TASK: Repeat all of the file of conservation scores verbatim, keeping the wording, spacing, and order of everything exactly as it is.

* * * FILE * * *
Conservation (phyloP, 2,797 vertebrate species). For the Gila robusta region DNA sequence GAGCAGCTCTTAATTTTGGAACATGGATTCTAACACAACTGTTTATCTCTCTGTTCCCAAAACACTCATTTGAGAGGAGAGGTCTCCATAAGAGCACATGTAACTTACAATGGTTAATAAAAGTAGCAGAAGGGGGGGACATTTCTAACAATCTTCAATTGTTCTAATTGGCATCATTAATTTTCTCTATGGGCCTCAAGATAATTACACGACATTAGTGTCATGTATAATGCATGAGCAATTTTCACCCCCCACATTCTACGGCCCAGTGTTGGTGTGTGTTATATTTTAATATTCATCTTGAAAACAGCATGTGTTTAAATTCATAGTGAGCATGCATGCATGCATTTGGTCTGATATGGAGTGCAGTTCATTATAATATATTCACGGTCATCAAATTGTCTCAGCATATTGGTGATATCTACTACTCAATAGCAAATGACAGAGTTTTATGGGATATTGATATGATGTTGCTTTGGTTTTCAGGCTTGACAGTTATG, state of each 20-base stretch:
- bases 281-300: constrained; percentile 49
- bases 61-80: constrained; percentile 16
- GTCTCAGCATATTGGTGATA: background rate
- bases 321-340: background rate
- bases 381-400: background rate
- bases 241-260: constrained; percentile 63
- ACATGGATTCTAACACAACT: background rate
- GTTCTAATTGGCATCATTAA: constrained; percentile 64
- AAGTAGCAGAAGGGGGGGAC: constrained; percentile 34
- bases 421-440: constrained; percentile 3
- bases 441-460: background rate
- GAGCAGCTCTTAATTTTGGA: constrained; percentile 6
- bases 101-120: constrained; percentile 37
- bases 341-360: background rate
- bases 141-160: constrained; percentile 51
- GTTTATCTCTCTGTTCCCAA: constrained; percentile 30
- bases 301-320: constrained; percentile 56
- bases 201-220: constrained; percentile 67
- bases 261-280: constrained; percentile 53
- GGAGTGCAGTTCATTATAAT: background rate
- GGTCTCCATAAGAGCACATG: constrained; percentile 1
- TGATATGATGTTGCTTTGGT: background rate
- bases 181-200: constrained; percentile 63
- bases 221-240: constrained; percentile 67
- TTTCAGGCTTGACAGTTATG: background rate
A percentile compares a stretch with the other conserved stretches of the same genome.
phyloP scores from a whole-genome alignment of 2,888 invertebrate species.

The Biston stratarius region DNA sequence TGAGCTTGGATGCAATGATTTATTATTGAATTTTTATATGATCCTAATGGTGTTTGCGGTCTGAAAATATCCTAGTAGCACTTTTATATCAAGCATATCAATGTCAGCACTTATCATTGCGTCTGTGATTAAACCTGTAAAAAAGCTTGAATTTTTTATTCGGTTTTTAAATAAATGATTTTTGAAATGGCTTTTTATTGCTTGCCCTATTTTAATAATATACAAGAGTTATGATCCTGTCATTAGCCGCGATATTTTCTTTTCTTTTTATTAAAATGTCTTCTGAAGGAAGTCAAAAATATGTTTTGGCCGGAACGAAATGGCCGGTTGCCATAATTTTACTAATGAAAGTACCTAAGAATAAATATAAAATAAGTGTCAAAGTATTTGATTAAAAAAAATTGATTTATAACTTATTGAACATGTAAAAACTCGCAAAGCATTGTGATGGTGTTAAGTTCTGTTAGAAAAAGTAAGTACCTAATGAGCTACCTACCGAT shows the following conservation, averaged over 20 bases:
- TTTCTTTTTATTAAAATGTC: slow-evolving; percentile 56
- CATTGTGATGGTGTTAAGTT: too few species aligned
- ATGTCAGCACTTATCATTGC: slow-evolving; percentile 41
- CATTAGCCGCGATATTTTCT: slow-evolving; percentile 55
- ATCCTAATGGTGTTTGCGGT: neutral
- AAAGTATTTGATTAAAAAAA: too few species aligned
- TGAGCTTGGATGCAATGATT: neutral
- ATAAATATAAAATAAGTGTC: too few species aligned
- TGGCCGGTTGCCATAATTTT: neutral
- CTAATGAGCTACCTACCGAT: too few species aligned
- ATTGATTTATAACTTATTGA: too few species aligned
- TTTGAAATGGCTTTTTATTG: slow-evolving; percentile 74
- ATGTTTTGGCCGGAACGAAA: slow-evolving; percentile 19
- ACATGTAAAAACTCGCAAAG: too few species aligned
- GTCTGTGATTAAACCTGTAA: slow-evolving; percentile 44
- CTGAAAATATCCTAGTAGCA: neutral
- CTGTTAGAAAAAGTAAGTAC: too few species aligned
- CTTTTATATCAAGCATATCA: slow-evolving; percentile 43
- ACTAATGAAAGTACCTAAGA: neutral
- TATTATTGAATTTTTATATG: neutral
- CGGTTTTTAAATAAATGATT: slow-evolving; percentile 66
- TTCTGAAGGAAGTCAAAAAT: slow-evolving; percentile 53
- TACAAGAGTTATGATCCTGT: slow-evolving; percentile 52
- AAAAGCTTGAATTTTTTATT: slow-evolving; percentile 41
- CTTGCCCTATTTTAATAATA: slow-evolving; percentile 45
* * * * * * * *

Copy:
Conservation (phyloP, 2,797 vertebrate species). For the Gila robusta region DNA sequence GAGCAGCTCTTAATTTTGGAACATGGATTCTAACACAACTGTTTATCTCTCTGTTCCCAAAACACTCATTTGAGAGGAGAGGTCTCCATAAGAGCACATGTAACTTACAATGGTTAATAAAAGTAGCAGAAGGGGGGGACATTTCTAACAATCTTCAATTGTTCTAATTGGCATCATTAATTTTCTCTATGGGCCTCAAGATAATTACACGACATTAGTGTCATGTATAATGCATGAGCAATTTTCACCCCCCACATTCTACGGCCCAGTGTTGGTGTGTGTTATATTTTAATATTCATCTTGAAAACAGCATGTGTTTAAATTCATAGTGAGCATGCATGCATGCATTTGGTCTGATATGGAGTGCAGTTCATTATAATATATTCACGGTCATCAAATTGTCTCAGCATATTGGTGATATCTACTACTCAATAGCAAATGACAGAGTTTTATGGGATATTGATATGATGTTGCTTTGGTTTTCAGGCTTGACAGTTATG, state of each 20-base stretch:
- bases 281-300: constrained; percentile 49
- bases 61-80: constrained; percentile 16
- GTCTCAGCATATTGGTGATA: background rate
- bases 321-340: background rate
- bases 381-400: background rate
- bases 241-260: constrained; percentile 63
- ACATGGATTCTAACACAACT: background rate
- GTTCTAATTGGCATCATTAA: constrained; percentile 64
- AAGTAGCAGAAGGGGGGGAC: constrained; percentile 34
- bases 421-440: constrained; percentile 3
- bases 441-460: background rate
- GAGCAGCTCTTAATTTTGGA: constrained; percentile 6
- bases 101-120: constrained; percentile 37
- bases 341-360: background rate
- bases 141-160: constrained; percentile 51
- GTTTATCTCTCTGTTCCCAA: constrained; percentile 30
- bases 301-320: constrained; percentile 56
- bases 201-220: constrained; percentile 67
- bases 261-280: constrained; percentile 53
- GGAGTGCAGTTCATTATAAT: background rate
- GGTCTCCATAAGAGCACATG: constrained; percentile 1
- TGATATGATGTTGCTTTGGT: background rate
- bases 181-200: constrained; percentile 63
- bases 221-240: constrained; percentile 67
- TTTCAGGCTTGACAGTTATG: background rate
A percentile compares a stretch with the other conserved stretches of the same genome.
phyloP scores from a whole-genome alignment of 2,888 invertebrate species.

The Biston stratarius region DNA sequence TGAGCTTGGATGCAATGATTTATTATTGAATTTTTATATGATCCTAATGGTGTTTGCGGTCTGAAAATATCCTAGTAGCACTTTTATATCAAGCATATCAATGTCAGCACTTATCATTGCGTCTGTGATTAAACCTGTAAAAAAGCTTGAATTTTTTATTCGGTTTTTAAATAAATGATTTTTGAAATGGCTTTTTATTGCTTGCCCTATTTTAATAATATACAAGAGTTATGATCCTGTCATTAGCCGCGATATTTTCTTTTCTTTTTATTAAAATGTCTTCTGAAGGAAGTCAAAAATATGTTTTGGCCGGAACGAAATGGCCGGTTGCCATAATTTTACTAATGAAAGTACCTAAGAATAAATATAAAATAAGTGTCAAAGTATTTGATTAAAAAAAATTGATTTATAACTTATTGAACATGTAAAAACTCGCAAAGCATTGTGATGGTGTTAAGTTCTGTTAGAAAAAGTAAGTACCTAATGAGCTACCTACCGAT shows the following conservation, averaged over 20 bases:
- TTTCTTTTTATTAAAATGTC: slow-evolving; percentile 56
- CATTGTGATGGTGTTAAGTT: too few species aligned
- ATGTCAGCACTTATCATTGC: slow-evolving; percentile 41
- CATTAGCCGCGATATTTTCT: slow-evolving; percentile 55
- ATCCTAATGGTGTTTGCGGT: neutral
- AAAGTATTTGATTAAAAAAA: too few species aligned
- TGAGCTTGGATGCAATGATT: neutral
- ATAAATATAAAATAAGTGTC: too few species aligned
- TGGCCGGTTGCCATAATTTT: neutral
- CTAATGAGCTACCTACCGAT: too few species aligned
- ATTGATTTATAACTTATTGA: too few species aligned
- TTTGAAATGGCTTTTTATTG: slow-evolving; percentile 74
- ATGTTTTGGCCGGAACGAAA: slow-evolving; percentile 19
- ACATGTAAAAACTCGCAAAG: too few species aligned
- GTCTGTGATTAAACCTGTAA: slow-evolving; percentile 44
- CTGAAAATATCCTAGTAGCA: neutral
- CTGTTAGAAAAAGTAAGTAC: too few species aligned
- CTTTTATATCAAGCATATCA: slow-evolving; percentile 43
- ACTAATGAAAGTACCTAAGA: neutral
- TATTATTGAATTTTTATATG: neutral
- CGGTTTTTAAATAAATGATT: slow-evolving; percentile 66
- TTCTGAAGGAAGTCAAAAAT: slow-evolving; percentile 53
- TACAAGAGTTATGATCCTGT: slow-evolving; percentile 52
- AAAAGCTTGAATTTTTTATT: slow-evolving; percentile 41
- CTTGCCCTATTTTAATAATA: slow-evolving; percentile 45